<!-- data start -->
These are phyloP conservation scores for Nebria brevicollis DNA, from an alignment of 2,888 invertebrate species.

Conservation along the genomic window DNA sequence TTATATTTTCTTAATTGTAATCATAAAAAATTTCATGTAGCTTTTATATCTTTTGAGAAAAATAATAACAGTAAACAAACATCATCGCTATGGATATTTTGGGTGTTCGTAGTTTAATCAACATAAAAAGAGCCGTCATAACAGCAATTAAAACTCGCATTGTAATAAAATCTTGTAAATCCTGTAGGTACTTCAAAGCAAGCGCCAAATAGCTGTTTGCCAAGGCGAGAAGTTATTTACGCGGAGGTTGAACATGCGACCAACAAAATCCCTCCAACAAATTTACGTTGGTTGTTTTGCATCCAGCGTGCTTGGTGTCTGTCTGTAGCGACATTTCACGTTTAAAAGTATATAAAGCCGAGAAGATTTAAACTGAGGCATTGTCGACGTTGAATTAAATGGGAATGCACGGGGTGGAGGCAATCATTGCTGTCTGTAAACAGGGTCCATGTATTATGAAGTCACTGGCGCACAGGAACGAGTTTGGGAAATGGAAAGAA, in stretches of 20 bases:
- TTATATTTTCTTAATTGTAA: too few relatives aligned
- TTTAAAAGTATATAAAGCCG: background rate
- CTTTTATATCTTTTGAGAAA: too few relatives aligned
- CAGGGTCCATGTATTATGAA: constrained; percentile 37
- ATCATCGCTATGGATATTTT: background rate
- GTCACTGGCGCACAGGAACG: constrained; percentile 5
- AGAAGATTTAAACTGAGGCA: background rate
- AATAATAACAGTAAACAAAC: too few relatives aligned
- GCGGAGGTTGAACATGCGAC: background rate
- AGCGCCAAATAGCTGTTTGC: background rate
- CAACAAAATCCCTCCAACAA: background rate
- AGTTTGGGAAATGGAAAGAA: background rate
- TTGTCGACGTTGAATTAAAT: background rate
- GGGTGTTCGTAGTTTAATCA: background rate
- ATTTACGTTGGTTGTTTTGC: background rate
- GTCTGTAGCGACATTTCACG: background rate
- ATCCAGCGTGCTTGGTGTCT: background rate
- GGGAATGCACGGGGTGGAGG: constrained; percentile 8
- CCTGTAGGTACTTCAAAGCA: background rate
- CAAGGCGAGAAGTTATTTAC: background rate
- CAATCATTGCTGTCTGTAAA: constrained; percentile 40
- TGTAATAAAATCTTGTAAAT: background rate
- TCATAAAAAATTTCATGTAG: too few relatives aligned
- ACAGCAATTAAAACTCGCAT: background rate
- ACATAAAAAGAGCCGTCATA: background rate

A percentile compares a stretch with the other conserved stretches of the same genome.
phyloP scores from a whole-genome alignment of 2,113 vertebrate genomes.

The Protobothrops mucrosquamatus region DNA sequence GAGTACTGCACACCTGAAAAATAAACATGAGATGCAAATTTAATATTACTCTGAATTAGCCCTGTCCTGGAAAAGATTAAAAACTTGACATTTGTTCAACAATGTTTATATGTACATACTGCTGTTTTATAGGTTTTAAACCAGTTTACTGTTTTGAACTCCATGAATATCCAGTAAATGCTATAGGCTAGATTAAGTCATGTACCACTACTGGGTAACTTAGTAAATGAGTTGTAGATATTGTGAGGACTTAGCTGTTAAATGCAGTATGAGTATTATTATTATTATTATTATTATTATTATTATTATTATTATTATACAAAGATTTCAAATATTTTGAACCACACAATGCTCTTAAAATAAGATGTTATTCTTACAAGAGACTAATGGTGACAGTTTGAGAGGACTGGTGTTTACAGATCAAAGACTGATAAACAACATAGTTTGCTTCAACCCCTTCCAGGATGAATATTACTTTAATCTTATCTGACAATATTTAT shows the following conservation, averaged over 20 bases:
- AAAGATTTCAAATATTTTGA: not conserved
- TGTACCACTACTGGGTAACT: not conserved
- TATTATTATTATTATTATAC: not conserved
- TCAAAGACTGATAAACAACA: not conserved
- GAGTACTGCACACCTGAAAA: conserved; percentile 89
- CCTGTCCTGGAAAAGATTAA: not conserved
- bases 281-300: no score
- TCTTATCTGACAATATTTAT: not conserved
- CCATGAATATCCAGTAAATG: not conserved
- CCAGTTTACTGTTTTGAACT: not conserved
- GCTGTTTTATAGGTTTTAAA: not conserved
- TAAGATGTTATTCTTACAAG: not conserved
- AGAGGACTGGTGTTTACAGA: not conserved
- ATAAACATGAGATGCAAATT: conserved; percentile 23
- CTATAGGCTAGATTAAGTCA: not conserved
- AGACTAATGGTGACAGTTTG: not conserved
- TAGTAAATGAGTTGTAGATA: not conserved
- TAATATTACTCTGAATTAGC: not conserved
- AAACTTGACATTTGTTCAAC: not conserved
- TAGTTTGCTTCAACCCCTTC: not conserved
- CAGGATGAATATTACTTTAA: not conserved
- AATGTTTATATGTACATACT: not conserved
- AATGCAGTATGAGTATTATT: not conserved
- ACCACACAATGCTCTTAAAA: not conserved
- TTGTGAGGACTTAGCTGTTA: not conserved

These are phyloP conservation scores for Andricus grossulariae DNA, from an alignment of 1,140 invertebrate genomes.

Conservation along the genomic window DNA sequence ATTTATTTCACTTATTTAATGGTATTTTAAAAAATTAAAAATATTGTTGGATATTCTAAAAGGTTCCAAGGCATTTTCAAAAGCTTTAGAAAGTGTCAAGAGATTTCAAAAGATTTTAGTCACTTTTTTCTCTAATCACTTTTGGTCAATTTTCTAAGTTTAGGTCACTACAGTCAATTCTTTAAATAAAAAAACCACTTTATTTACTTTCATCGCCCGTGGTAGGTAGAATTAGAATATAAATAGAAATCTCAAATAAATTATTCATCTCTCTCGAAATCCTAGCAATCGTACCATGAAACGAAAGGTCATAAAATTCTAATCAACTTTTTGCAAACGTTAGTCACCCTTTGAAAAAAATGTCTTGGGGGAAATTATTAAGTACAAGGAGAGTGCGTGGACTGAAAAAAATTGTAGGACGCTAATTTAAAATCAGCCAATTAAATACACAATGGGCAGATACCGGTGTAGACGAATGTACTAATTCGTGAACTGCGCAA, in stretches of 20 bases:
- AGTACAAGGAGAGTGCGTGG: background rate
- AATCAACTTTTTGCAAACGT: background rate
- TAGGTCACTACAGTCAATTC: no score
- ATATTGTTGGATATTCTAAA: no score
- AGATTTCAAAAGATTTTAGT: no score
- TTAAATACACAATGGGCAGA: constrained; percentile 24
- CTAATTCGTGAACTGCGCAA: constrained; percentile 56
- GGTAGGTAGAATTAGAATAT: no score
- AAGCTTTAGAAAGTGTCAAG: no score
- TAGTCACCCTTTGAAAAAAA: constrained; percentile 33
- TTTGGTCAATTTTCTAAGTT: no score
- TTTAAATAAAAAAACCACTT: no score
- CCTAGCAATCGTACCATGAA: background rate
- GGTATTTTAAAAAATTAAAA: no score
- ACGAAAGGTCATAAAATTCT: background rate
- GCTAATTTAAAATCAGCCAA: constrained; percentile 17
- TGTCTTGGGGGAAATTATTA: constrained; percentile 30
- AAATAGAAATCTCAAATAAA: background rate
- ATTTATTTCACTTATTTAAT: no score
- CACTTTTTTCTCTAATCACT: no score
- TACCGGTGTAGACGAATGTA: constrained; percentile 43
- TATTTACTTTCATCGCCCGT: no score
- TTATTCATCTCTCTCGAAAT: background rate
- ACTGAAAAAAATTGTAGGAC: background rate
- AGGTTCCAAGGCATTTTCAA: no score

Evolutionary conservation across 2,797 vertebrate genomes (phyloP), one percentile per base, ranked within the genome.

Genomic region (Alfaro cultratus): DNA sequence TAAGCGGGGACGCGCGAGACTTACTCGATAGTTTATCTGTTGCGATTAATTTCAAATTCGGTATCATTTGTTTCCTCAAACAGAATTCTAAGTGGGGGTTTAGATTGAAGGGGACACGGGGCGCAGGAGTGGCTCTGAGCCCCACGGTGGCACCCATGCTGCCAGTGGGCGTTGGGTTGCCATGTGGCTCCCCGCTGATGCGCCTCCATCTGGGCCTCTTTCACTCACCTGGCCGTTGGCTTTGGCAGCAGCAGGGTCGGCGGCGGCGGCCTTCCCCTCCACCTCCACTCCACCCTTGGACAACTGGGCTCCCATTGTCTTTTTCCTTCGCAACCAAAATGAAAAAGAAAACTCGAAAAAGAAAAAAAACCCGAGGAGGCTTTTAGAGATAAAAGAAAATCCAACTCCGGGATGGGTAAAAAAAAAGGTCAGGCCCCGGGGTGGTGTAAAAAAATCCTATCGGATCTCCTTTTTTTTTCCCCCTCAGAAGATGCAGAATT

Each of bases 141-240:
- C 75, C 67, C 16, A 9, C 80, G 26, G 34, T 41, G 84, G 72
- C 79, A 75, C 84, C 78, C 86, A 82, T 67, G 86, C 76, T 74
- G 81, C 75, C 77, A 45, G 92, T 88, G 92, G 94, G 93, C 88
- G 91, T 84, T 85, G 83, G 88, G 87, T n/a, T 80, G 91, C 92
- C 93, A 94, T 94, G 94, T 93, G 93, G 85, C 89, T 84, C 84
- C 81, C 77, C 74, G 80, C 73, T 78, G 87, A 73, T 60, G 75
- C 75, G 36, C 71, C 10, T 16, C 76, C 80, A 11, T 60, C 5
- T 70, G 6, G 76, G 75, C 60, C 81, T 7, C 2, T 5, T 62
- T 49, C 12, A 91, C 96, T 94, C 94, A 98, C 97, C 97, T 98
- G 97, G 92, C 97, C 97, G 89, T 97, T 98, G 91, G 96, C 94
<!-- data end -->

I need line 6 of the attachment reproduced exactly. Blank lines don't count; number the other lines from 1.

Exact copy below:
- CAGGGTCCATGTATTATGAA: constrained; percentile 37